Microsoft Windows contains a vulnerability that could allow a local attacker to gain elevated privileges on the affected system.
This vulnerability exists due to insufficient validation on data contained within system calls sent to the Win32k.sys kernel driver. A local attacker could exploit this vulnerability by executing a program designed to submit malicious input to the kernel. If successful, the attacker could execute arbitrary code in the elevated security context of the Windows Kernel, granting the attacker escalated privileges.
Microsoft has confirmed this vulnerability in a security bulletin and released software updates.
Indicators of Compromise
The following Microsoft systems are affected:
Windows 2000 SP4 and prior
Windows XP SP3 and prior
Windows XP Professional x64 Edition SP2 and prior
Windows Server 2003 SP2 and prior
Windows Server 2003 x64 Edition SP2 and prior
Windows Server 2003 for Itanium-based Systems SP2 and prior
Windows Vista SP2 and prior
Windows Vista x64 Edition SP2 and prior
Windows Server 2008 for 32-bit Systems SP2 and prior
Windows Server 2008 for x64-based Systems SP2 and prior
Windows Server 2008 for Itanium-based Systems SP2 and prior
This vulnerability exists due to insufficient validation on data contained within system calls sent to the Win32k.sys kernel driver. A local attacker could exploit this vulnerability by running a custom program designed to submit malicious input to the Windows Kernel. Processing of the malicious system call could trigger an error condition that could allow the attacker to execute arbitrary code within the Windows Kernel security context.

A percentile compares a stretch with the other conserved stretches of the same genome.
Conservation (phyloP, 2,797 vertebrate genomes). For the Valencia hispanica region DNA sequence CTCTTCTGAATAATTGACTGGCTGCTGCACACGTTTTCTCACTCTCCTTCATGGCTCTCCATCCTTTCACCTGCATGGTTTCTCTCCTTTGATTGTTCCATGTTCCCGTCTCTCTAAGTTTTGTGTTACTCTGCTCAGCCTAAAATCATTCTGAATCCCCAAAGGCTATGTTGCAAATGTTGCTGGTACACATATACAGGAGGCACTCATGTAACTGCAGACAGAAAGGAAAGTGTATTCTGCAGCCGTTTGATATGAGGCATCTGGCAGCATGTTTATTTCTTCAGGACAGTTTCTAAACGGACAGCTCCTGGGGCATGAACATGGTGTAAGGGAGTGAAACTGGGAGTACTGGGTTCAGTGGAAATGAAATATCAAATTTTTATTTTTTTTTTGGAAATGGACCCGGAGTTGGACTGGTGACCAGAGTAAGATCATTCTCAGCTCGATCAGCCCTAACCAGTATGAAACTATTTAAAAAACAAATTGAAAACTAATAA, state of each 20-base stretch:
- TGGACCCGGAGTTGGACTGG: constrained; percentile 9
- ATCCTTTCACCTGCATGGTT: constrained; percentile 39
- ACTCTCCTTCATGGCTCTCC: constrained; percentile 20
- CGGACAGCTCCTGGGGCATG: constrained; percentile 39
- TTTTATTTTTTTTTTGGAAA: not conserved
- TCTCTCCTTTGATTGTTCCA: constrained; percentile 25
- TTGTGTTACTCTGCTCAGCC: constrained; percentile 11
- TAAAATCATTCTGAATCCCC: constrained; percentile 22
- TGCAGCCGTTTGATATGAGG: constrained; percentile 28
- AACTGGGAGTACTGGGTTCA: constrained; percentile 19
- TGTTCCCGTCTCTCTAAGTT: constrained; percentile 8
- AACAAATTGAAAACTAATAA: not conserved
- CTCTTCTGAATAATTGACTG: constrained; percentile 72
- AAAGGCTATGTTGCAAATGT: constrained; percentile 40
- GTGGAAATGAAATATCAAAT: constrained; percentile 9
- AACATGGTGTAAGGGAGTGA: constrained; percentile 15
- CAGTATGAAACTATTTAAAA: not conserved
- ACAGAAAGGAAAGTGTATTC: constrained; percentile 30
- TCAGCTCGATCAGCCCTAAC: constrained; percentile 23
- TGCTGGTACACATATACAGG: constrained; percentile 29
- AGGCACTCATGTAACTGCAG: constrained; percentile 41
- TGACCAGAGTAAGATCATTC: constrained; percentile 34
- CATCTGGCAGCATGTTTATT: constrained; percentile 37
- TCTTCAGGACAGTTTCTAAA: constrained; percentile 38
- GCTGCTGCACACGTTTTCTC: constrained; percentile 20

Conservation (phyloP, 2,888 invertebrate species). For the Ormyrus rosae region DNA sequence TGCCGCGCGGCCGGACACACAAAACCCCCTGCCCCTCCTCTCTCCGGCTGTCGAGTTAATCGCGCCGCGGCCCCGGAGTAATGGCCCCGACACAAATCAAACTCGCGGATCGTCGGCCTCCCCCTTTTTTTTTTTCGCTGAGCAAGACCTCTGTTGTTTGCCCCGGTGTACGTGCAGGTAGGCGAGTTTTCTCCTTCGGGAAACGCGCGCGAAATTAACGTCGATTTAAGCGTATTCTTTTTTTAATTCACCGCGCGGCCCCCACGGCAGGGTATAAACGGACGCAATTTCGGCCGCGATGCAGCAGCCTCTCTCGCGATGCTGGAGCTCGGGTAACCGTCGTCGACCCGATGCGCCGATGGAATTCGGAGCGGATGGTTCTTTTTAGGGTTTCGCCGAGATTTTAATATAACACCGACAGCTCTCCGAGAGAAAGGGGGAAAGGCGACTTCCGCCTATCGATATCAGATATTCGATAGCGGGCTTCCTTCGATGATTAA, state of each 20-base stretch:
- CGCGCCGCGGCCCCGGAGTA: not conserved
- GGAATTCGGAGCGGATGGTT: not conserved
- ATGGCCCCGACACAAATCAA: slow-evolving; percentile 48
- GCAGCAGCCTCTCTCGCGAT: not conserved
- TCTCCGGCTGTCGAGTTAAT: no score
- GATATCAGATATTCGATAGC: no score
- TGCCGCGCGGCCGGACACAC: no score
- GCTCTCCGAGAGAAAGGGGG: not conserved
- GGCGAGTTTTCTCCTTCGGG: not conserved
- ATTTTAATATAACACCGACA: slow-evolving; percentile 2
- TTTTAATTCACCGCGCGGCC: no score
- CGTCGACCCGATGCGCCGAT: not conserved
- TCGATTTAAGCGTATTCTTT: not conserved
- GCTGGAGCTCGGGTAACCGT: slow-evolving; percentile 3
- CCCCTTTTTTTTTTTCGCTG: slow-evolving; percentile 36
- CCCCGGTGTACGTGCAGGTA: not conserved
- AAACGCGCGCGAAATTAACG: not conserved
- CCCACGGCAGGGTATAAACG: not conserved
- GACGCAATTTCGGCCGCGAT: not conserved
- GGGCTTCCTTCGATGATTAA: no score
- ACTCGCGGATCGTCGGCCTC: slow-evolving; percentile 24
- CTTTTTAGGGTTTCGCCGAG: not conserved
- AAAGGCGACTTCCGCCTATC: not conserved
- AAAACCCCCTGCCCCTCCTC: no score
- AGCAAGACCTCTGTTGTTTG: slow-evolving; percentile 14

An attacker must be able to log on locally to an affected system and run a custom program in order to exploit this vulnerability, limiting the source of potential exploits.
Multi-user workstations, terminal servers, and shared hosting platforms may be at greatest risk, as users with limited privilege accounts may attempt to gain additional privileges to gain access to other users' files. An exploit on an end-user system has little practical impact, as dedicated, single-user hosts are typically only accessed by the single administrative owner.
Administrators are advised to apply the available software updates.
Administrators are advised to only grant local system access to trusted users.
Administrators are advised to monitor critical systems.
Administrators may consider using the Microsoft Baseline Security Analyzer (MBSA) scan tool to identify common security misconfigurations and missing security updates on system endpoints.
Microsoft has released a security bulletin at the following link: MS09-065
Microsoft customers can obtain updates directly by using the links in the security bulletin. These updates are also distributed by Windows automatic update features and available on the Windows Update website. Microsoft Windows Server Update Services (WSUS), Systems Management Server, and System Center Configuration Manager can assist administrators in deploying software updates.
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Cisco Multivendor Vulnerability Alerts respond to vulnerabilities identified in third-party vendors' products. These alerts contain information compiled from diverse sources and provide comprehensive technical descriptions, objective analytical assessments, workarounds and practical safeguards, and links to vendor advisories and patches.